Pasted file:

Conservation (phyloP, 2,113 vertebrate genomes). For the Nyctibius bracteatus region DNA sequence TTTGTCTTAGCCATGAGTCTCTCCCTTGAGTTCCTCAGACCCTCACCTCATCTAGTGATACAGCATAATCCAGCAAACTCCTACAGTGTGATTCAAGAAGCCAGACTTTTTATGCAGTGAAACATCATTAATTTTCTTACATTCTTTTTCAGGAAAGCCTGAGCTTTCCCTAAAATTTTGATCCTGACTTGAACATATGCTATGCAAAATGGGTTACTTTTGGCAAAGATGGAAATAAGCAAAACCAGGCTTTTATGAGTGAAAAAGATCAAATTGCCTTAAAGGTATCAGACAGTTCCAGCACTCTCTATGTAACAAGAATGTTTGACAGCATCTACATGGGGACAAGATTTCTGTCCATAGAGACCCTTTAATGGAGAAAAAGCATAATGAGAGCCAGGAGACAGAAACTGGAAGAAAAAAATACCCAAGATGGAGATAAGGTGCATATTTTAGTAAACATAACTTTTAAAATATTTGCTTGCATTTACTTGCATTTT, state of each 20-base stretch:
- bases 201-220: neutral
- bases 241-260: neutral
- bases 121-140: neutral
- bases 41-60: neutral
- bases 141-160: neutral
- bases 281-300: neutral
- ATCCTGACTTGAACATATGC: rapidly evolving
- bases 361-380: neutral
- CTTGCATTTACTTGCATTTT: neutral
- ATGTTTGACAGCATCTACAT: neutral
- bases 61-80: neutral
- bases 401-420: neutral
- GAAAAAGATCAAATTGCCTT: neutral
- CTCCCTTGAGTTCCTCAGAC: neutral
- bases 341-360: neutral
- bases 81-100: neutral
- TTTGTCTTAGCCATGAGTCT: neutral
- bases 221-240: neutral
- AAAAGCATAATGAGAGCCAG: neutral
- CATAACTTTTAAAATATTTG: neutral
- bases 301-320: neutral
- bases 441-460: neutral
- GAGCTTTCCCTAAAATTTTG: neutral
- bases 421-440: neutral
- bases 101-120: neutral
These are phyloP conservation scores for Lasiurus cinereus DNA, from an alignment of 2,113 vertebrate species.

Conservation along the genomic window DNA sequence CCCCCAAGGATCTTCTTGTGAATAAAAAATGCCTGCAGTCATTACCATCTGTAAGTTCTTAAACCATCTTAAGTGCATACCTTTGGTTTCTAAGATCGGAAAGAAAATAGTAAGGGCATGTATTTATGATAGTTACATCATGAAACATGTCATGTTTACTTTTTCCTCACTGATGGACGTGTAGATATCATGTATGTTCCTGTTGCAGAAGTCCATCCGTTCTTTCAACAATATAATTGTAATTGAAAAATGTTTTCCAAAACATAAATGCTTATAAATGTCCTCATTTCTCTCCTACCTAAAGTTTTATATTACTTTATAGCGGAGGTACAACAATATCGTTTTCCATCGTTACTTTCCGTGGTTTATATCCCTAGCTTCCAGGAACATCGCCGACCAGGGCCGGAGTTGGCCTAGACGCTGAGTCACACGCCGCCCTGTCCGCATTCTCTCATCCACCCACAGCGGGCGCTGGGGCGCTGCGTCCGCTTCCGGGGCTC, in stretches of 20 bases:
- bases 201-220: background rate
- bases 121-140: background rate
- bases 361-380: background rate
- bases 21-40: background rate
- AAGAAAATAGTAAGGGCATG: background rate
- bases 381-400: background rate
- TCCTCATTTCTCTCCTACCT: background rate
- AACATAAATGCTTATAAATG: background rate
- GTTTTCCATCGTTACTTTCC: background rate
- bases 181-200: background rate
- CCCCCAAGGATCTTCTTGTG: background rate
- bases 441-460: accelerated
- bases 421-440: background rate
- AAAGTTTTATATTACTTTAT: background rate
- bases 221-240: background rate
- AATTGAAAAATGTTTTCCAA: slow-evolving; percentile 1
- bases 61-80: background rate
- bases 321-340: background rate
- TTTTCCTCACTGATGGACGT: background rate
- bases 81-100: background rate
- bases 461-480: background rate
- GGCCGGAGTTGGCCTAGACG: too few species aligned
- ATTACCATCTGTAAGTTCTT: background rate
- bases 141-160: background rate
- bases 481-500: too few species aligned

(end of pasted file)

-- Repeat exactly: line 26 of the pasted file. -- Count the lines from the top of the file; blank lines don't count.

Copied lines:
- bases 101-120: neutral